Although there are criteria for who should be referred for genetic counseling and testing, there still are barriers to patients being referred. Guidelines for genetic testing have become more inclusive over time, and provider knowledge regarding who qualifies may not be up to date. Patients may not recall the exact details of their family cancer histories, and it can take significant time to collect a thorough family history. In this study, more than 70% of patients would have been eligible for testing prior to their cancer diagnosis based on family history. This exhibits just how difficult it can be to identify these patients and get appropriate testing for them. For patients with a remote personal history of a BRCA-related cancer, they may not have received testing when diagnosed per guidelines at that time but may currently be candidates given newer testing recommendations. These situations can make it difficult to determine who meets criteria for referral.
The financial burden also is a barrier. Although insurance coverage for genetic testing has improved, there still are patients who face out-of-pocket costs for genetic counseling and testing.6 The costs of genetic testing and any risk-reducing measures must be weighed against the cost of treatment for a potentially preventable cancer. Studies have shown that genetic testing is cost effective, and continuing to improve insurance coverage for these referrals and testing is warranted.7,8
Unfortunately, there are significant disparities in genetic counseling referrals and testing for patients, which likely contributes to the disparities in overall cancer care. Previous studies have shown that patients with breast or ovarian cancer who are Black or uninsured have lower rates of genetic testing.1 A systematic review showed that 26% of Black patients underwent genetic testing compared to 40% of white patients. Additionally, 23% of uninsured patients received genetic testing, while 38% of insured patients did.9
Clearly, testing for BRCA and other genes associated with hereditary breast and ovarian cancer syndromes is important so that patients can make informed decisions regarding screening and risk-reducing measures. This study showed a high proportion of patients undergoing risk-reducing measures when a pathologic variant was identified. Ideally, cascade testing for at-risk family members would be performed as well. High rates of testing could significantly decrease the burden of these cancers. Increasing the identification of patients meeting criteria and access to genetic counseling are important steps to make this happen.
- Kurian AW, Ward KC, Howlader N, et al. Genetic testing and results in a population based cohort of breast cancer patients and ovarian cancer patients. J Clin Oncol 2019;37:1305-1315.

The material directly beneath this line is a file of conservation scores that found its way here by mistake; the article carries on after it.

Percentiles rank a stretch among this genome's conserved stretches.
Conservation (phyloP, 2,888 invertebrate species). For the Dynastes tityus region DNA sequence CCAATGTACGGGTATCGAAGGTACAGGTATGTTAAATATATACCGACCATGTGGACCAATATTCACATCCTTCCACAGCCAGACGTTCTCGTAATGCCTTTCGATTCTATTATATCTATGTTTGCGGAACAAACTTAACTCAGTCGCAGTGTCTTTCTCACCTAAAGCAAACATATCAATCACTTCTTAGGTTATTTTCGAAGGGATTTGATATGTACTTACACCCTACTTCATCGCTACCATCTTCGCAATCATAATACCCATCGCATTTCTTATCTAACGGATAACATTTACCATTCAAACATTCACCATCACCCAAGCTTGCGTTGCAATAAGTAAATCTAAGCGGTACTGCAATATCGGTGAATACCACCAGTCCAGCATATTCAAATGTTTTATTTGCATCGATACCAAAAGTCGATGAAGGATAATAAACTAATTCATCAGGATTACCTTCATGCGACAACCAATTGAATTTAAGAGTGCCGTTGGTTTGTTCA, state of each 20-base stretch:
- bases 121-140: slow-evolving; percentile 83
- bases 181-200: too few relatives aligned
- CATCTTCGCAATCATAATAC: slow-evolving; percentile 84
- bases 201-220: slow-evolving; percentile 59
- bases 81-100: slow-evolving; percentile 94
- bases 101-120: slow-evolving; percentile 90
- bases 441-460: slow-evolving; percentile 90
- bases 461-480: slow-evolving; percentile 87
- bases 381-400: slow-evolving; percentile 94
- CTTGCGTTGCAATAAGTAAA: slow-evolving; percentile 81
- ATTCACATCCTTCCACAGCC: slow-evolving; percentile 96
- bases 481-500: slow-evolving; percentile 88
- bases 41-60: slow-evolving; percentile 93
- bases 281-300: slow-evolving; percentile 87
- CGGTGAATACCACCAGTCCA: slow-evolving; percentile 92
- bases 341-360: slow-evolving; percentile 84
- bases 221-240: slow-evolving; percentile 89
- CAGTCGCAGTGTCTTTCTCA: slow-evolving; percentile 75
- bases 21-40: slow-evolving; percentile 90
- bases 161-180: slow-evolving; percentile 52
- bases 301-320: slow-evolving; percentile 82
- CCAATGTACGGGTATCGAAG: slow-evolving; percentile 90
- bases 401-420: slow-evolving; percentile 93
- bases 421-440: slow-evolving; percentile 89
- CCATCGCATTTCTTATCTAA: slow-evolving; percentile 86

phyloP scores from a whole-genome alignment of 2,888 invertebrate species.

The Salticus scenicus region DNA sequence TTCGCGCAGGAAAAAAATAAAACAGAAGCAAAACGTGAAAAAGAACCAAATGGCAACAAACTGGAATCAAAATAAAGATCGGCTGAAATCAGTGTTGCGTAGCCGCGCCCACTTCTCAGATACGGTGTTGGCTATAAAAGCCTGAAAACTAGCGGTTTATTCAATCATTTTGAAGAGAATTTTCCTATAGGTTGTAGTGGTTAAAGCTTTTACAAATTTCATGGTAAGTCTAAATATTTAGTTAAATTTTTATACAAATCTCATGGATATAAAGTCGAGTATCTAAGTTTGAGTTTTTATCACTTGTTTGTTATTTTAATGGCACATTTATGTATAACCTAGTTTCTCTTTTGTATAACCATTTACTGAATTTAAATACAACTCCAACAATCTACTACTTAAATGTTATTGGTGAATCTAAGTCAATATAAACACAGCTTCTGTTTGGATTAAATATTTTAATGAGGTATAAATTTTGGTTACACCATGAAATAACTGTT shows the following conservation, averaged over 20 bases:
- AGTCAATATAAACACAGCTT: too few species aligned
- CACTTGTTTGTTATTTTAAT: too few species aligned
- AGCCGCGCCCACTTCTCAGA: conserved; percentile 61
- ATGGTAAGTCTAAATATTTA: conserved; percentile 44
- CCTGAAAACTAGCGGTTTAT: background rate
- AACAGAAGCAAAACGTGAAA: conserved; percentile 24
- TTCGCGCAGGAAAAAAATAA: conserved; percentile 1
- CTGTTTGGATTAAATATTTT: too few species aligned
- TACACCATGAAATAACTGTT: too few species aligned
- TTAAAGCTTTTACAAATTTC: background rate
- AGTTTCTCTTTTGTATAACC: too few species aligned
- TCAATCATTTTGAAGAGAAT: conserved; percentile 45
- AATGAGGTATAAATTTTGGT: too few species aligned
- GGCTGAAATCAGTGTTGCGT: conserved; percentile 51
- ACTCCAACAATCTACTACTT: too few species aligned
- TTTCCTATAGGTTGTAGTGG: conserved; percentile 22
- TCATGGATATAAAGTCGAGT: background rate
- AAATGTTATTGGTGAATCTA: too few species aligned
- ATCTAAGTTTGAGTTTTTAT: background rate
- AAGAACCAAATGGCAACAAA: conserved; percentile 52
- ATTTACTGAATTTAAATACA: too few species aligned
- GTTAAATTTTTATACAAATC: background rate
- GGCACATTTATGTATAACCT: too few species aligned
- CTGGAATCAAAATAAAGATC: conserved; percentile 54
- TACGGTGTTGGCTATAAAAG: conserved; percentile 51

- Rana HQ, Kipnis L, Hehir K, et al. Embedding a genetic counselor into oncology clinics improves testing rates and timeliness for women with ovarian cancer. Gynecol Oncol 2021;160:457-463.
- Bellaiche MMJ, Fan W, Walbert HJ, et al. Disparity in access to oncology precision care: A geospatial analysis of driving distances to genetic counselors in the U.S. Front Oncol 2021;11:689927.
- Bradbury A, Patrick-Miller L, Harris D, et al. Utilizing remote real-time videoconferencing to expand access to cancer genetic services in community practices: A multicenter feasibility study. J Med Internet Res 2016;18:e23.
- Kishan AU, Gomez CL, Dawson NA, et al. Increasing appropriate BRCA1/2 mutation testing: The role of family history documentation and genetic counseling in a multidisciplinary clinic. Ann Surg Oncol 2016;23(Suppl 5):634-641.
- Grant P, Langlois S, Lynd LD, et al. Out-of-pocket and private pay in clinical genetic testing: A scoping review. Clin Genet 2021;100:504-521.
- Teppala S, Hodgkinson B, Hayes S, et al. A review of the cost-effectiveness of genetic testing for germline variants in familial cancer. J Med Econ 2023;26:19-33.
- Koldehoff A, Danner M, Civello D, et al. Cost-effectiveness of targeted genetic testing for breast and ovarian cancer: A systematic review. Value Health 2021;24:303-312.
- Lin J, Sharaf RN, Saganty R, et al. Achieving universal genetic assessment for women with ovarian cancer: Are we there yet? A systematic review and meta-analysis. Gynecol Oncol 2021;162:506-516.
A large percentage of patients who meet criteria for breast cancer gene (BRCA) testing based on family history do not have it completed until after a personal cancer diagnosis, thus missing the opportunity for risk-reducing strategies.